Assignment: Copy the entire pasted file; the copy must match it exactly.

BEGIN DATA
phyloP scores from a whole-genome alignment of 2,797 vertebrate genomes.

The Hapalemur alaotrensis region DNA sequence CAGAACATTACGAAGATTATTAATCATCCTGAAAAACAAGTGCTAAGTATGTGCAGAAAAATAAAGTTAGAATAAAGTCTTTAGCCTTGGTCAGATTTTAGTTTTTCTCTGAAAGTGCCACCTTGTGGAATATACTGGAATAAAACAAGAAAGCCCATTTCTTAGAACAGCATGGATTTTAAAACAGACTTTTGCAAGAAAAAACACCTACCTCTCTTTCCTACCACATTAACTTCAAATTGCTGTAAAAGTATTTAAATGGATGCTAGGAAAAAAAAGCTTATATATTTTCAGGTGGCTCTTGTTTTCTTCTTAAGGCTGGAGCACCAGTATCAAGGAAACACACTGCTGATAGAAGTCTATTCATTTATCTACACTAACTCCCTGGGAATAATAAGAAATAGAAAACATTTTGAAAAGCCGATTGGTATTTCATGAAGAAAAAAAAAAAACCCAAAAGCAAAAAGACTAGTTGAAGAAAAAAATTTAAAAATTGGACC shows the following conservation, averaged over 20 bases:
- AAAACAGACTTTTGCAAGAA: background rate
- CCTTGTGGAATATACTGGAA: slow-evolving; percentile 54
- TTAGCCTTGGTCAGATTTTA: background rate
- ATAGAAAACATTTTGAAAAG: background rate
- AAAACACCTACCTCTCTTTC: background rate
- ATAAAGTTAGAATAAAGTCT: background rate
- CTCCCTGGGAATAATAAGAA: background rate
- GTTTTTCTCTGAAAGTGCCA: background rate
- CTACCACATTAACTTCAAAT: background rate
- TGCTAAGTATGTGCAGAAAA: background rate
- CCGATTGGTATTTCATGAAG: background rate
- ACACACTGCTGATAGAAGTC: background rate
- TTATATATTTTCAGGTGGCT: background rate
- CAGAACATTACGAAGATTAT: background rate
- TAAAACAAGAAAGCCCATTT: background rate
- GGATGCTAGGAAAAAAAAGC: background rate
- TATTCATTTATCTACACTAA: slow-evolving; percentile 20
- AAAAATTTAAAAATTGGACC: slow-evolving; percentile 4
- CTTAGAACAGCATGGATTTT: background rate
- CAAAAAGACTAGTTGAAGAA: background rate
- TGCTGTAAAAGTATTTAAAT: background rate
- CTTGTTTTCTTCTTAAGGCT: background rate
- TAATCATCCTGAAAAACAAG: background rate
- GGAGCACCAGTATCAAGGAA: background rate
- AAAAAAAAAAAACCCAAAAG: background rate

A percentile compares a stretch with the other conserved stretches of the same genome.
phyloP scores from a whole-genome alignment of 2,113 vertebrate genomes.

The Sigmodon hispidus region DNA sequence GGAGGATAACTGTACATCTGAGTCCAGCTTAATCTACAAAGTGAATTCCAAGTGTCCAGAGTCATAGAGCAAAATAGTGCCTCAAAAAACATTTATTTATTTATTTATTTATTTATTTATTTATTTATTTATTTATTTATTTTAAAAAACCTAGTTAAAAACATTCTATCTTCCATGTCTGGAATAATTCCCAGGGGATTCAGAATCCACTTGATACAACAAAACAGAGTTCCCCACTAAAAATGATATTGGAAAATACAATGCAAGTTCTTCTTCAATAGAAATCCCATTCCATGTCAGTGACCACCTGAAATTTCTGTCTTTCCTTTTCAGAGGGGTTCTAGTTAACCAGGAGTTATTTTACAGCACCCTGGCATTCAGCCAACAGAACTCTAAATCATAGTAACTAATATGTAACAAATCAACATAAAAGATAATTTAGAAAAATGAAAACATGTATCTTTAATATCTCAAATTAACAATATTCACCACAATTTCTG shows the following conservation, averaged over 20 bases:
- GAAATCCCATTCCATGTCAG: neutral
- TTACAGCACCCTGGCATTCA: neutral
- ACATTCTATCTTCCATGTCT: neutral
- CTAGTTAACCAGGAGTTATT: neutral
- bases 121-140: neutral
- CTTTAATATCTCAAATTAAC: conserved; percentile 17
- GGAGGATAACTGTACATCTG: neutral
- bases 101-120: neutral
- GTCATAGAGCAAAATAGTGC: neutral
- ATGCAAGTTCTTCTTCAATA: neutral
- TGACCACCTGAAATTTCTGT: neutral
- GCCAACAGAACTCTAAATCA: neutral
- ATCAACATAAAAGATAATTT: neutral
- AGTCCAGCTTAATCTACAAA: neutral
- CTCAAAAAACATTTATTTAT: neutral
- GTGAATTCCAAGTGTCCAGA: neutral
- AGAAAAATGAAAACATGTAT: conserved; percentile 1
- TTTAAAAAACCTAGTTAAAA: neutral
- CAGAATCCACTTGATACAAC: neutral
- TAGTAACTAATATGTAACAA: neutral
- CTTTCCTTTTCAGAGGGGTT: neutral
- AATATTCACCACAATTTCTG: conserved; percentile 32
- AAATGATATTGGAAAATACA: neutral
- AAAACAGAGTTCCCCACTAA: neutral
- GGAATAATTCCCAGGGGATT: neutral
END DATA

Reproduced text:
phyloP scores from a whole-genome alignment of 2,797 vertebrate genomes.

The Hapalemur alaotrensis region DNA sequence CAGAACATTACGAAGATTATTAATCATCCTGAAAAACAAGTGCTAAGTATGTGCAGAAAAATAAAGTTAGAATAAAGTCTTTAGCCTTGGTCAGATTTTAGTTTTTCTCTGAAAGTGCCACCTTGTGGAATATACTGGAATAAAACAAGAAAGCCCATTTCTTAGAACAGCATGGATTTTAAAACAGACTTTTGCAAGAAAAAACACCTACCTCTCTTTCCTACCACATTAACTTCAAATTGCTGTAAAAGTATTTAAATGGATGCTAGGAAAAAAAAGCTTATATATTTTCAGGTGGCTCTTGTTTTCTTCTTAAGGCTGGAGCACCAGTATCAAGGAAACACACTGCTGATAGAAGTCTATTCATTTATCTACACTAACTCCCTGGGAATAATAAGAAATAGAAAACATTTTGAAAAGCCGATTGGTATTTCATGAAGAAAAAAAAAAAACCCAAAAGCAAAAAGACTAGTTGAAGAAAAAAATTTAAAAATTGGACC shows the following conservation, averaged over 20 bases:
- AAAACAGACTTTTGCAAGAA: background rate
- CCTTGTGGAATATACTGGAA: slow-evolving; percentile 54
- TTAGCCTTGGTCAGATTTTA: background rate
- ATAGAAAACATTTTGAAAAG: background rate
- AAAACACCTACCTCTCTTTC: background rate
- ATAAAGTTAGAATAAAGTCT: background rate
- CTCCCTGGGAATAATAAGAA: background rate
- GTTTTTCTCTGAAAGTGCCA: background rate
- CTACCACATTAACTTCAAAT: background rate
- TGCTAAGTATGTGCAGAAAA: background rate
- CCGATTGGTATTTCATGAAG: background rate
- ACACACTGCTGATAGAAGTC: background rate
- TTATATATTTTCAGGTGGCT: background rate
- CAGAACATTACGAAGATTAT: background rate
- TAAAACAAGAAAGCCCATTT: background rate
- GGATGCTAGGAAAAAAAAGC: background rate
- TATTCATTTATCTACACTAA: slow-evolving; percentile 20
- AAAAATTTAAAAATTGGACC: slow-evolving; percentile 4
- CTTAGAACAGCATGGATTTT: background rate
- CAAAAAGACTAGTTGAAGAA: background rate
- TGCTGTAAAAGTATTTAAAT: background rate
- CTTGTTTTCTTCTTAAGGCT: background rate
- TAATCATCCTGAAAAACAAG: background rate
- GGAGCACCAGTATCAAGGAA: background rate
- AAAAAAAAAAAACCCAAAAG: background rate

A percentile compares a stretch with the other conserved stretches of the same genome.
phyloP scores from a whole-genome alignment of 2,113 vertebrate genomes.

The Sigmodon hispidus region DNA sequence GGAGGATAACTGTACATCTGAGTCCAGCTTAATCTACAAAGTGAATTCCAAGTGTCCAGAGTCATAGAGCAAAATAGTGCCTCAAAAAACATTTATTTATTTATTTATTTATTTATTTATTTATTTATTTATTTATTTATTTTAAAAAACCTAGTTAAAAACATTCTATCTTCCATGTCTGGAATAATTCCCAGGGGATTCAGAATCCACTTGATACAACAAAACAGAGTTCCCCACTAAAAATGATATTGGAAAATACAATGCAAGTTCTTCTTCAATAGAAATCCCATTCCATGTCAGTGACCACCTGAAATTTCTGTCTTTCCTTTTCAGAGGGGTTCTAGTTAACCAGGAGTTATTTTACAGCACCCTGGCATTCAGCCAACAGAACTCTAAATCATAGTAACTAATATGTAACAAATCAACATAAAAGATAATTTAGAAAAATGAAAACATGTATCTTTAATATCTCAAATTAACAATATTCACCACAATTTCTG shows the following conservation, averaged over 20 bases:
- GAAATCCCATTCCATGTCAG: neutral
- TTACAGCACCCTGGCATTCA: neutral
- ACATTCTATCTTCCATGTCT: neutral
- CTAGTTAACCAGGAGTTATT: neutral
- bases 121-140: neutral
- CTTTAATATCTCAAATTAAC: conserved; percentile 17
- GGAGGATAACTGTACATCTG: neutral
- bases 101-120: neutral
- GTCATAGAGCAAAATAGTGC: neutral
- ATGCAAGTTCTTCTTCAATA: neutral
- TGACCACCTGAAATTTCTGT: neutral
- GCCAACAGAACTCTAAATCA: neutral
- ATCAACATAAAAGATAATTT: neutral
- AGTCCAGCTTAATCTACAAA: neutral
- CTCAAAAAACATTTATTTAT: neutral
- GTGAATTCCAAGTGTCCAGA: neutral
- AGAAAAATGAAAACATGTAT: conserved; percentile 1
- TTTAAAAAACCTAGTTAAAA: neutral
- CAGAATCCACTTGATACAAC: neutral
- TAGTAACTAATATGTAACAA: neutral
- CTTTCCTTTTCAGAGGGGTT: neutral
- AATATTCACCACAATTTCTG: conserved; percentile 32
- AAATGATATTGGAAAATACA: neutral
- AAAACAGAGTTCCCCACTAA: neutral
- GGAATAATTCCCAGGGGATT: neutral